Atlantic Illumination Entertainment Lighting

An AIEL Instructional

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Tech Tips


Being Conscientious
and Thrifty in the
21st Century

Despite the push toward environmental awareness, we are
still too much of a throw-away society. Yet consumers
want the lowest possible price. Disposing of useful
items and keeping prices low really do not go together.

Presented here is advice that can see your business being
more friendly to the environment and still save money --
either for yourself, your employer or a client.



The Nickel and Dime Approach

Reuse, Repair,

"Obsolete" Equipment

Buy Supplies

Stock Up on
Sale Items

Replacement Lamp

One Sprayer
per Product

Buy Only
Metric Tools

Need a
Larger Shop Space?



The Nickel & Dime Approach

    To be competitive, continually discarding equipment and buying new replacements is not always cost effective. Refurbishing present equipment that is still useful is one way to keep costs low. Employing the money-saving suggestions here will also result in cost reductions for the stage lighting shop, but one may adapt them for general business, too. Some tips will be obvious to the experienced, but for the newbie, this article will be a shortcut to being more financially efficient.

    Some will say: "It's not worth saving only $10.00 or 10 minutes." These persons have not considered that if these techniques are applied to ten items and tasks, $100.00 and one hour and forty minutes will be saved. Doing this 100 times in a year would yield savings of $10,000 and more than twenty 8-hour days. Perhaps for a large company this could be ignored, but for a small one or an individual working at home, the extra money is very welcomed. Even if the time money and time is 10% of the extreme example given, saving $1,000 and two 8-hour days is not to be ignored. Your path to lower operating costs starts with small savings, and here they are:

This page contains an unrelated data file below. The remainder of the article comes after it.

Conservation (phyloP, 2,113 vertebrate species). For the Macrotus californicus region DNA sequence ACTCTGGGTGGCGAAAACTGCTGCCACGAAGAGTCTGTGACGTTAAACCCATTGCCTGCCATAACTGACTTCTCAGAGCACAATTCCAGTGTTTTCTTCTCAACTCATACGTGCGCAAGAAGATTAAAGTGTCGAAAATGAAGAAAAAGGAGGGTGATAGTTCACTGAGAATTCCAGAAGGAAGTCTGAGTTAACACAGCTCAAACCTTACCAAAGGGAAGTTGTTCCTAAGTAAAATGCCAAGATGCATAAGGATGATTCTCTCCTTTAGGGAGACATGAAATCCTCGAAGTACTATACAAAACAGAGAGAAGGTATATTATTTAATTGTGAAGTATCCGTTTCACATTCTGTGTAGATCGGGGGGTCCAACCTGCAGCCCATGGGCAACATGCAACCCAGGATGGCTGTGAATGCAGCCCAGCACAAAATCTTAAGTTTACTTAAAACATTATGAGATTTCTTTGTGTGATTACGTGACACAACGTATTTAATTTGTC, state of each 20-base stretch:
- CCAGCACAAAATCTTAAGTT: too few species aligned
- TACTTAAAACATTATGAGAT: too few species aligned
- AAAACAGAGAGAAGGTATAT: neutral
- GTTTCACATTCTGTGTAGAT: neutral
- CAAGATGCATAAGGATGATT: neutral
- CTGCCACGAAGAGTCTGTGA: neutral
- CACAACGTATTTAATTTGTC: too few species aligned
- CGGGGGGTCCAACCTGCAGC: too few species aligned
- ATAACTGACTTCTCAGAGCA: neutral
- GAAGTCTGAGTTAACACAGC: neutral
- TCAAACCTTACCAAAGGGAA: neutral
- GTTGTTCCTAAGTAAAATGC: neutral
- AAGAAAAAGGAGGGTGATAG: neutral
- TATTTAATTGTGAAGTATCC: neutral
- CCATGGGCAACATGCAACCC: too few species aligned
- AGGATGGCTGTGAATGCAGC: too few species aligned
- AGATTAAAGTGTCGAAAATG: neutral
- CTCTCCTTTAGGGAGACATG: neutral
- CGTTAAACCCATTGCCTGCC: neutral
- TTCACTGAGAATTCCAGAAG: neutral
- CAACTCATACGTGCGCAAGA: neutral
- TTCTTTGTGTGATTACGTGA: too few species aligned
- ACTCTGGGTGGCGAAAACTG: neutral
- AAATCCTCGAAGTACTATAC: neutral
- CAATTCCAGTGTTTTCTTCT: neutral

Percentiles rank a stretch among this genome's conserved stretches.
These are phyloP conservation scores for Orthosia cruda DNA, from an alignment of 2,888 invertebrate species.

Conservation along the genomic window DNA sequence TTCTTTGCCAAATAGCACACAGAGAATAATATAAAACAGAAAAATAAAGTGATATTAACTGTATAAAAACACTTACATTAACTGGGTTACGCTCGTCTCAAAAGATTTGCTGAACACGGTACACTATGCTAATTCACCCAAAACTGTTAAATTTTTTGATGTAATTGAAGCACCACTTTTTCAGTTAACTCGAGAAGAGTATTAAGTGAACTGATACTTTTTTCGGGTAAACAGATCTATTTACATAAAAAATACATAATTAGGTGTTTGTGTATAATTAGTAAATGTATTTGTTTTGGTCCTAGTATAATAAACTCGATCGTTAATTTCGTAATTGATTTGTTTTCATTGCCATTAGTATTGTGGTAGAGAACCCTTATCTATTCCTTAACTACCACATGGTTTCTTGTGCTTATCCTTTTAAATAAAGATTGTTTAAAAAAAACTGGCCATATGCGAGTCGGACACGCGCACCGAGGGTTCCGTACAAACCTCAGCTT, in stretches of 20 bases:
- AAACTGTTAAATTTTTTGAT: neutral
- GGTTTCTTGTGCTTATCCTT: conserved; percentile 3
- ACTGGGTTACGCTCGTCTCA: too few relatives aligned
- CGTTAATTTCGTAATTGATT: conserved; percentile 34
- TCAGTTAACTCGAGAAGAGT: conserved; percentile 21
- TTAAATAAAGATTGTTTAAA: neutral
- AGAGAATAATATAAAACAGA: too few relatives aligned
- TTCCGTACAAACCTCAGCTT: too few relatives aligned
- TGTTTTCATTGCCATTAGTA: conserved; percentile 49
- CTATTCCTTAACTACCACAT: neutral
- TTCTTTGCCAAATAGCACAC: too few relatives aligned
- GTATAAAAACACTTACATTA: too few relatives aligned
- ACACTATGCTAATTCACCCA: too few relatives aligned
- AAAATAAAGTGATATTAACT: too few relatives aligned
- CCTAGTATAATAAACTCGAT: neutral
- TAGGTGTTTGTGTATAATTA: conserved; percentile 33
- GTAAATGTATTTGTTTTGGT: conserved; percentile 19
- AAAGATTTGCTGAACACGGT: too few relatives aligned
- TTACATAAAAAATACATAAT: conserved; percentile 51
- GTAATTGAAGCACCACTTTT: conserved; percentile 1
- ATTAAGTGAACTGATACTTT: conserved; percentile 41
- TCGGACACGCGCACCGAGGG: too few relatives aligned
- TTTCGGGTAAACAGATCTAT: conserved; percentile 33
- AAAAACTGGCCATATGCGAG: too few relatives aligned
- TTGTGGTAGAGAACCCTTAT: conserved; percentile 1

Solvents:               Red
Multipurpose Cleaner:   Yellow
Disinfectants:          Green
Glass Cleaner:          Blue
Lubricants:             Orange
Oils:                   Brown
Polishes:               White

    To have these products last longer, dilute them. Some concentrations may be stronger than your requirements dictate. In particular, water-based liquids can be diluted with ordinary tap water unless that water is excessively hard. Experiment to find which dilution ratio works well. Start by adding 5 or 10% water to soaps, hand lotions and cleaners. This will stretch your budget while introducing smaller quantities of these items into the environment. Be aware that glass cleaners may leave streaks if diluted with tap water; it is suggested here to use distilled water. Dilute the spray bottle contents so that you can test the ratio with that quantity rather than possibly over-diluting the bulk quantity. This also ensures that one still has the full-strength product available for when it might be needed.

TIP: If cleaner or soap nozzles develop clogs or
their mechanisms become sluggish, they can often be
cleaned by pumping hot water through them and/or by
inserting a small-diameter pin into the nozzle opening.

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